It’s hard to describe the pull of nostalgia. I left Casablanca, Morocco, when I was 8, and grew up in Canada and the United States. I’m a proud U.S. citizen and I love my country. When I travel overseas, I skip over Morocco and usually go right to the Jewish homeland of Israel, which I also love.
So, how do I explain my nostalgia for Morocco, an Arab-Muslim country? How can I be attached to a country that feels so foreign, so distant?
It’s true that with the passage of time there’s a tendency to romanticize our past. The very idea of romanticizing feels Moroccan to me. The mystical deserts where Jewish holy men are buried; the souks of Marrakesh; the drama of Tangiers; the French flavors of Casablanca; the Arabic music I still love; the Arab expressions my mother still uses — all of those things dance in my mind as I try to make sense of my attachment to the country of my ancestors.
But there’s something else — the “Moroccan Judaism” I grew up with. This is a Judaism that elevates celebration, aesthetics, holiness, neighborliness and tolerance. I didn’t grow up with the trauma of the Holocaust. I grew up dreaming in the deserts and beaches around Casablanca. What I most recall about our Jewish neighborhood was cozying up with family and neighbors during Shabbat and Jewish holidays.
It was an intimate and happy Judaism — one you could touch, feel and smell. We were Jews in a non-Jewish land, and we had to hug our Jewish rituals and each other to feel alive and whole.
Are my memories idealized? Probably. But here’s the thing: They feel real to me. The pull of my Moroccan past feels genuine.
This pull of nostalgia is one of the areas explored in the Los Angeles Sephardic Film Festival, which runs Nov. 5–12. While the buzz in the city will be around the larger and more established Israel Film Festival — which we feature in this week’s cover story — it’s worth paying attention to this other festival, especially if you enjoy the story of wandering Jews.
In a way, it makes sense that both festivals are happening simultaneously, because there’s one place where they clearly intersect: Israel. The Jewish state has played a major, even transformational, role in the recent history of Sephardic Jewry. In fact, the film premiering at the Sephardic festival, “Back to Casablanca,” could well have been featured at the Israel Film Festival.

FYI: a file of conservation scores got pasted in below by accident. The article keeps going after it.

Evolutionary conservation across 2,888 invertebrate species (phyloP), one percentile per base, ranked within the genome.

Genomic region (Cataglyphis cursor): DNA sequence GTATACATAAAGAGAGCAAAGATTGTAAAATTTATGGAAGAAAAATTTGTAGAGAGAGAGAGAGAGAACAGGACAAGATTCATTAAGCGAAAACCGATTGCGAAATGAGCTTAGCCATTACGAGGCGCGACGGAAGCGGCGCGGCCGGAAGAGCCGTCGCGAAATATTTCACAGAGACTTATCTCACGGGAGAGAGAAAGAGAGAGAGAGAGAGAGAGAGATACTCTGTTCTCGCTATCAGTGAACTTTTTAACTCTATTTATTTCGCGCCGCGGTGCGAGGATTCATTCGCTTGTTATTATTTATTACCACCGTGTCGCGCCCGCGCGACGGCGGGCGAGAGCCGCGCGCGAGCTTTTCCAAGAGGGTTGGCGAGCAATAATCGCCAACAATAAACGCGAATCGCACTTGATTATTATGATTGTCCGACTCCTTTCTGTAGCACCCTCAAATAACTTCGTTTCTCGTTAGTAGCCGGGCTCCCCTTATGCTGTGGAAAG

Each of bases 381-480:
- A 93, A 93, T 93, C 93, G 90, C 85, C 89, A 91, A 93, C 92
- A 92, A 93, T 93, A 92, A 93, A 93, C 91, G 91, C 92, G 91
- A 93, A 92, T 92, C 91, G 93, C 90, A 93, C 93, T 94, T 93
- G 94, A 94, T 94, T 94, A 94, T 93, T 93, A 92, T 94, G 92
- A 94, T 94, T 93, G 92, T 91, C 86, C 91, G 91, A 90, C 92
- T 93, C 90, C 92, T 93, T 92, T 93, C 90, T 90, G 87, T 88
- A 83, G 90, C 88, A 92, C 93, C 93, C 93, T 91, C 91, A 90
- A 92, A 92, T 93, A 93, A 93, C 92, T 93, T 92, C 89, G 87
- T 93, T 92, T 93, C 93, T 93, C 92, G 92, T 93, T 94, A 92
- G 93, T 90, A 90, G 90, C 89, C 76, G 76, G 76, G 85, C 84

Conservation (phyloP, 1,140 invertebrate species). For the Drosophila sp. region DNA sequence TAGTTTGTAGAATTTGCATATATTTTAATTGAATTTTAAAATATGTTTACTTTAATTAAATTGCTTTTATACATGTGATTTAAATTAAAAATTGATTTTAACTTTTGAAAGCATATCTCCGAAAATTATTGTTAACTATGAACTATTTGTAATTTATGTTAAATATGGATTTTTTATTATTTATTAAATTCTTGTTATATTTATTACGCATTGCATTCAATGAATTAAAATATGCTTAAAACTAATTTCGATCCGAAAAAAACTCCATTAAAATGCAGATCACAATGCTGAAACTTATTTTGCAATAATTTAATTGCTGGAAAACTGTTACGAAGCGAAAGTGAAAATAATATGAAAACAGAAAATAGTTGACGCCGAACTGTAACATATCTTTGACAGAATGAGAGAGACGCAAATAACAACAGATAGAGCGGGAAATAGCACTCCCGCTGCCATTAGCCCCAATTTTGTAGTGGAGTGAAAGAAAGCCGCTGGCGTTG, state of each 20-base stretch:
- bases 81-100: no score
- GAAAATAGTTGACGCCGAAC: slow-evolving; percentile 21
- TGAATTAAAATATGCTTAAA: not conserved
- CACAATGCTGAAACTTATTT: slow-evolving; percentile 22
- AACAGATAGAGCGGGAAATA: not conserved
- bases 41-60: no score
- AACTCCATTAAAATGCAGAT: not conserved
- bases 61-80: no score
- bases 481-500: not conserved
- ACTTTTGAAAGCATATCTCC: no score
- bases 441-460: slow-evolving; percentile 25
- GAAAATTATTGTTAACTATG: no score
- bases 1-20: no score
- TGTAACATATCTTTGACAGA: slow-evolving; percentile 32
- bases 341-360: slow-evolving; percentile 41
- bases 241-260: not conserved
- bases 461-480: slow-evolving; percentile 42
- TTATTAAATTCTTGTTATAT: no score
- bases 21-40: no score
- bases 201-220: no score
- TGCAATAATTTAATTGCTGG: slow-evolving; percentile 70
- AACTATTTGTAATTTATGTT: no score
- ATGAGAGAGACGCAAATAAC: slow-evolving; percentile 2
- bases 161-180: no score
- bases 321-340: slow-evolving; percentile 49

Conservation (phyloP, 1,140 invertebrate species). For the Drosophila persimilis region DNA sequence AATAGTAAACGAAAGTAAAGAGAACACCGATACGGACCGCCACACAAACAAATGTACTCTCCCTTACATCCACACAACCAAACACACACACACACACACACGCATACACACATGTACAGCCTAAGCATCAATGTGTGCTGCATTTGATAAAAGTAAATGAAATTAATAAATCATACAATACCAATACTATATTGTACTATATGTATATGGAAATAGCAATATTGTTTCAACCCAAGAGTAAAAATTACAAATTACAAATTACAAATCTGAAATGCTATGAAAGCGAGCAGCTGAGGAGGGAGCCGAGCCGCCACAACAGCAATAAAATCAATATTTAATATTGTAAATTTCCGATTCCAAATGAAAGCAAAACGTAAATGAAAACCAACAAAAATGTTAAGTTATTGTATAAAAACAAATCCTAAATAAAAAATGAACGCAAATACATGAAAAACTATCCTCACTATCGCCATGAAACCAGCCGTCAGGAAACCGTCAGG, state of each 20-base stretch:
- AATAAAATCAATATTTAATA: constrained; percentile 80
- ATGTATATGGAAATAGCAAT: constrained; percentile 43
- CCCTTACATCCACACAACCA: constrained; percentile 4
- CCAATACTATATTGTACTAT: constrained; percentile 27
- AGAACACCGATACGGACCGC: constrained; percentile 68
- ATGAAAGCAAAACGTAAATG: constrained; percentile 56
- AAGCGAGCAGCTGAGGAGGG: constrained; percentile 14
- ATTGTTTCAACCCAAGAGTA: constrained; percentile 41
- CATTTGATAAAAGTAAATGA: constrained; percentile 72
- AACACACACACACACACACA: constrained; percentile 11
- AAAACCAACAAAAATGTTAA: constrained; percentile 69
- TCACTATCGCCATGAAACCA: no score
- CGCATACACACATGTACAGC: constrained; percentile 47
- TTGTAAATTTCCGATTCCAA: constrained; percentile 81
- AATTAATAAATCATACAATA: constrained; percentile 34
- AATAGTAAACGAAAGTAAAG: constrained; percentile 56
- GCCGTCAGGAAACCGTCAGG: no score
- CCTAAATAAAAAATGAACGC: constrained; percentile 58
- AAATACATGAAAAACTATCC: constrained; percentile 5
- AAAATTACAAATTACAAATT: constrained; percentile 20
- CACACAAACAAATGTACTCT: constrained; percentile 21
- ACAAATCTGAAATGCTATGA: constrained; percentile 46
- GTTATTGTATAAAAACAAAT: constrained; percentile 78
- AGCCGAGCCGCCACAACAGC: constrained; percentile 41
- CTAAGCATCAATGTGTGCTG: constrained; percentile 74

The film tells the story of Ze’ev Revach, an Israeli actor and director born and raised in Morocco. As described on the festival’s website, “He sets out on a journey back to Casablanca, in search of a Moroccan actor to star alongside him in his next film, which he dreams that he’ll be able to distribute around the Arab world. He connects with his mother tongue, discovers the commonalities between the two cultures, but his mission is not a simple one.”
Another film, “Journey from Tunisia,” deals with “the upheaval of centuries of roots for Jews and their Arab neighbors in North Africa, and the forming of new roots in Israel, soon after its rebirth as a nation.”
And then there’s “Why Do They Hate Us?” — a must-see from French-Jewish filmmaker Alexandre Amiel, who hails from Morocco. Shortly after the Charlie Hebdo and kosher market attacks, Amiel was shaken by his 11-year-old son, who asked, “Why do they hate us Jews?” His response was to produce a series on racism and anti-Semitism in France. It aired on French television and will be presented at the festival.
While the film festival is sure to attract Sephardic Jews, it’s also an opportunity for Ashkenazi Jews to learn more about their Sephardic brethren. This learning can’t happen as easily in religious institutions like synagogues, because most of us are attached to our religious customs, our style of prayer, our denominations and so on. Having said that, I know several Ashkenazi synagogues that now offer Sephardic services to their members. A great example is at Valley Beth Shalom, which you can read about in this week’s Journal, where Sephardic musician Asher Levy leads Middle Eastern-style services based on his Syrian roots.
A cultural event like a film festival is an ideal way to learn about different Jewish stories. Culture doesn’t ask us to change our ways, it just invites us to open our eyes and ears and hearts and experience a moment.
Although I’m deeply attached to my Sephardic roots, I have spent a good part of my adult life exploring Ashkenazi traditions, religiously and culturally, for the simple reason that I’m fascinated by the story of my people.
As with the story at Valley Beth Shalom, I’m noticing a similar interest among many of my Ashkenazi friends. Last Friday night, for example, after we sang the Ashkenazi version of “Shalom Aleichem,” one Ashkenazi guest asked, “What’s the Sephardic melody for that song?”
Singing that melody pulled me back to my childhood in Morocco. It’s ironic that an Ashkenazi Jew made me sing it, but that’s emblematic of our generation. We’re pulled by the nostalgia of our own past, but we’re fascinated by the past of other Jews we meet. After centuries of living apart, we’re discovering new Jewish stories, new Jewish melodies, new Jewish traditions, right here in Los Angeles. That’s something I could never taste in my Casablanca neighborhood, as much as I miss it.